There followed numerous jokes about Dennis’ incision being held together with scotch tape. Surprisingly, each one seemed funny. Other repetitive jokes, such as the one about Mr. Benny buying everybody a dinner at the Brown Derby, gathered only moss. When he finally made his entrance—having driven to the studio on a sight-seeing bus with the most noxious, offensive conductor I’ve ever heard, on the radio or off—Benny revealed that he’d forgotten his script. Left it on the bus.
He had no cause for alarm. Mary, Dennis, Phil, Rochester and all the rest of the cast could manage without him indefinitely.

Miss Van Horn decries the lack of spontaneity on the Benny show but then praises the routine between Dennis Day and his mother (played by Verna Felton), ignoring the fact the scene isn’t spontaneous in the slightest. Each word has been, like everything on the Benny shows except the occasional ad lib, carefully checked over and weighed by Benny and his writers. There is no “shock” element any more than there is a “shock” element in a performance of The Tempest or La Scala. The audience knows what they’re going to get. That’s why they go to see the performance. Radio is no different. I doubt Miss Van Horne would compare a theatre audience watching The Importance of Being Earnest to Pavlov’s dogs for reacting predictably to scenes it is intimately familiar with. After all, it’s the uplifting THEATRE, not something common like, ugh, radio.

The challenge the Benny show met—and won—year after year after year was to have enough familiar elements that they didn’t need to be part of each broadcast, and when they appeared, to make them a bit different to surprise the audience. Benny had to have learned from someone like Joe Penner, who had three catchphrases and after burning out the audience with them, had nothing else. Of course the conductor (played by Frank Nelson) is “noxious.” That’s the idea. He’s supposed to conflict with Jack. The conflict is the comedy.

Miss Van Horn apparently never really understood the job of a radio/TV columnist. She once complained to Esquire magazine about the prospect of reviewing “I Love Lucy” or “Gunsmoke” 20 times. Didn’t she understand that isn’t the job of a columnist? One writes about a subject if they have something to say about it. They don’t write about a TV show solely because it’s a TV show. If “20 times” is another bit of her facetious exaggeration, like her crack about the Benny show being on “100 years,” it falls flat.

If anything, Benny’s writers proved the remark of her opening sentence, not disproved it. Jack made his entrance “after the proper atmosphere of expectancy has been created.” His audience was delighted with the surprise. Jack didn’t abuse “fine old traditions” at all. He reaffirmed them.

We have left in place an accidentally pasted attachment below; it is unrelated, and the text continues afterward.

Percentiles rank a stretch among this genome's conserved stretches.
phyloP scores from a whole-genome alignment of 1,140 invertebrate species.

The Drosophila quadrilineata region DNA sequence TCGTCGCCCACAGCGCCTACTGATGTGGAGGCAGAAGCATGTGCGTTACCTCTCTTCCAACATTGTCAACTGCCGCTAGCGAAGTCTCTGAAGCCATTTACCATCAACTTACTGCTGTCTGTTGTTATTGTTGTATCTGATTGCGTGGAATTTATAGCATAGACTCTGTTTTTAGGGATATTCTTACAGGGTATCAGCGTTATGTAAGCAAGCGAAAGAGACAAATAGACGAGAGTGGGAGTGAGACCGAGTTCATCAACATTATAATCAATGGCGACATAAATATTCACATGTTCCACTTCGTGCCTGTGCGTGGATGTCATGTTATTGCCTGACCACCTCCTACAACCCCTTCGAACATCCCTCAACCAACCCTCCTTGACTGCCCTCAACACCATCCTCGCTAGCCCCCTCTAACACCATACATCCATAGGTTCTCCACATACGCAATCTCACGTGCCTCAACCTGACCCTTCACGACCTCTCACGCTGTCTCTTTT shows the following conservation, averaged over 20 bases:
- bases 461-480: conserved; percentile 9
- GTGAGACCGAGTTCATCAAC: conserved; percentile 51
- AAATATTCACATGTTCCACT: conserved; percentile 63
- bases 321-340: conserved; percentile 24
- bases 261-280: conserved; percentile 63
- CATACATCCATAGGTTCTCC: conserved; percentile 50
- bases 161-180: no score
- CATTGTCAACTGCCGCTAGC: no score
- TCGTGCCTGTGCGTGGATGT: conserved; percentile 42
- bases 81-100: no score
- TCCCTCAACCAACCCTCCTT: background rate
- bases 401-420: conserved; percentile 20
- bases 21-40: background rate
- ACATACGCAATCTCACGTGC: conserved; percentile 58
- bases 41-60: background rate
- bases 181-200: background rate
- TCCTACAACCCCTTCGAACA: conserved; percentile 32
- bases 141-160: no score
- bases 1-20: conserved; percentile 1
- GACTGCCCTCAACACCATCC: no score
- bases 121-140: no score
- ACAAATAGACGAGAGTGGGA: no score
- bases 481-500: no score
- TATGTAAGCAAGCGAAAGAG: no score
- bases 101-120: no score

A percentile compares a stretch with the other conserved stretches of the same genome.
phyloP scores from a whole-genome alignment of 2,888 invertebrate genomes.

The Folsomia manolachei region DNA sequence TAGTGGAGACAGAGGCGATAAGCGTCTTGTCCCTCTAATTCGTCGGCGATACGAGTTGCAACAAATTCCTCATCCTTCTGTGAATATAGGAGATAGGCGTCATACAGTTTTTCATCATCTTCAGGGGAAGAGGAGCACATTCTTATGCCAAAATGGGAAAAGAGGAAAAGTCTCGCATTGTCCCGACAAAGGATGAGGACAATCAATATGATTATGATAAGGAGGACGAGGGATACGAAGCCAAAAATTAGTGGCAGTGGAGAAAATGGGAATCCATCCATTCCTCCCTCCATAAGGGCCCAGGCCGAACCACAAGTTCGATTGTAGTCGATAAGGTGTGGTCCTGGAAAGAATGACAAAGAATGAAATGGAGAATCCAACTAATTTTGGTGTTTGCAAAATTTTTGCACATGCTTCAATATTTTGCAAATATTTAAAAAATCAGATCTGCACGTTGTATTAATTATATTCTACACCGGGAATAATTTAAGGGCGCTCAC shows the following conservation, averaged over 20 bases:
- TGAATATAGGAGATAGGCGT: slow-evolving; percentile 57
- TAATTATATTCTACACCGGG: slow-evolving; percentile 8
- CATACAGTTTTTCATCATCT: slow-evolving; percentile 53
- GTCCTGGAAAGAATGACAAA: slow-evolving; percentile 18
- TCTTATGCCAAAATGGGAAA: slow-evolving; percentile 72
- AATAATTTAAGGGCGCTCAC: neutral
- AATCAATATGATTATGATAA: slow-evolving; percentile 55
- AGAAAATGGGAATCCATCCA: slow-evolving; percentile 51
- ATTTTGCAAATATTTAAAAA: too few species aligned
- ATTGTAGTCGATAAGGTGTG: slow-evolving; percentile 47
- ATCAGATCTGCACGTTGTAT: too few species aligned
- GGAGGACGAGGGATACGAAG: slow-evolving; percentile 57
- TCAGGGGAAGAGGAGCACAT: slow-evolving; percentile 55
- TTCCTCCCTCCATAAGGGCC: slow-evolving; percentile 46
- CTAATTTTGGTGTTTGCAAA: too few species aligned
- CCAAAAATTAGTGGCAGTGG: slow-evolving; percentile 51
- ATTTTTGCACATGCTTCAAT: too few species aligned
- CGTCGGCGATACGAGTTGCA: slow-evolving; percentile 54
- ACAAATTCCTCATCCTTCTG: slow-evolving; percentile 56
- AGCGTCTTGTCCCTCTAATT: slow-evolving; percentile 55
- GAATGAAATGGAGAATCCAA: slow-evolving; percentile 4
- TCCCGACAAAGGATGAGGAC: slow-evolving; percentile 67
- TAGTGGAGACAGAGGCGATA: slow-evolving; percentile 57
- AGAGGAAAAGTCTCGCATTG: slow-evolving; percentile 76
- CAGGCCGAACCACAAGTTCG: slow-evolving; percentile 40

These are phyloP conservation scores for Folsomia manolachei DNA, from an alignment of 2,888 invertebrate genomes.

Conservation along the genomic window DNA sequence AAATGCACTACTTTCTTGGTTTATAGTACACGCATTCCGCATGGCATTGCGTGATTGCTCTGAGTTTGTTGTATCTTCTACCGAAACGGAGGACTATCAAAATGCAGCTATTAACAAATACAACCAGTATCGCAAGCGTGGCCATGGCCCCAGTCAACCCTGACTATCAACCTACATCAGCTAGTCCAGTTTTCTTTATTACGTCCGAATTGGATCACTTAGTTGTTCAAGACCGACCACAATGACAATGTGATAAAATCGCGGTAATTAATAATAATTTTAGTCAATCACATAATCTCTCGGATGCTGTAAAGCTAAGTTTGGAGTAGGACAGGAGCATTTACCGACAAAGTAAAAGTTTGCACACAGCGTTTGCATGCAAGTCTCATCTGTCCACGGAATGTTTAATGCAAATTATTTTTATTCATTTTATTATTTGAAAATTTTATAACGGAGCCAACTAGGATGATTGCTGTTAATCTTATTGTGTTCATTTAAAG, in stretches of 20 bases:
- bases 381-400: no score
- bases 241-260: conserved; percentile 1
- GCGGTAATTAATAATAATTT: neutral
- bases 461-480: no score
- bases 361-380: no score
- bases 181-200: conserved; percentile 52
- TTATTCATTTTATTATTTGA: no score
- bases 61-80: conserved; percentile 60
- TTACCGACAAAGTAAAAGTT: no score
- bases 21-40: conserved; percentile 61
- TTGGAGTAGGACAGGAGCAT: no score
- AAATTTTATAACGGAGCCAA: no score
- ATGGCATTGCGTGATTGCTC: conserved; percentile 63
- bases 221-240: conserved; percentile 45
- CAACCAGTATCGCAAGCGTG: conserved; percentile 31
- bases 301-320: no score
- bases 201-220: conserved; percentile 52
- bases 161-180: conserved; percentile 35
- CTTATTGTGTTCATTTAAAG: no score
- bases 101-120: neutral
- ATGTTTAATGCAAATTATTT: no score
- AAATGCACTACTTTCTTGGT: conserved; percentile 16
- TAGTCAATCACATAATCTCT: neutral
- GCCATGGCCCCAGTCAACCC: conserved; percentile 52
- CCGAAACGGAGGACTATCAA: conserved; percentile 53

Saturday 26 January 2013

The Cameraman Who Wrote a Cartoon

He wrote one cartoon and vanished from Hollywood forever.

The Leon Schlesinger studio began expanding its release schedule in 1937 and that meant it had to hire cartoon writers. And it hired them from everywhere. Dave Monahan ran into Tedd Pierce and got a job. Ernie Gee was a high school buddy of Bob Clampett’s, hired after Howard Baldwin came from somewhere but wasn’t to Clampett’s liking. Warren Foster had worked for the Fleischer studio and came recommended by assistant animator Mike Maltese. And then there was Fred Niemann.

Niemann’s name appears on one short—“Now That Summer is Gone” (1938), directed by Frank Tashlin. Then, he vanishes, never to appear in connection with animation in Hollywood again.

So what happened?

We’ll get to that in just a moment. First, some biographical notes compiled from census and other U.S. government records and some clippings from various newspapers.

Fred Stepina Niemann was born March 14, 1912 to Fred William and Ida M. (Stepina) Niemann, who had become married in Chicago in 1909. The Niemann family owned a prosperous table-making company. One of Niemann’s uncles apparently killed himself in 1905 after shooting a woman who may, or may not have been, his wife. Another uncle was sued for $50,000 by a woman for breach of promise. Niemann’s dad deserted his mother and she won $50 a month in a divorce in October 1916, though census records in 1920 list her as a widow. She married George Griffiths, a construction company owner, before 1930. Niemann went to the Boys’ Latin School, Culver Military Academy and Brown University. He married Laura Leppler in Wilmette, Ill. in 1935. They were still in Chicago in September 1936. By then, Niemann had his own business, Fred S. Niemann Productions, specialising in (as the Brown Alumni Monthly put it) “films for business and television,” even though all of Chicago’s pre-1939 experimental TV stations had signed off for good. There’s nothing to indicate any of Niemann’s films had anything to do with animation. Regardless, something induced him and his wife to move to the West Coast, and the pair are mentioned in a social story in the Los Angeles Times on Feburary 8, 1938.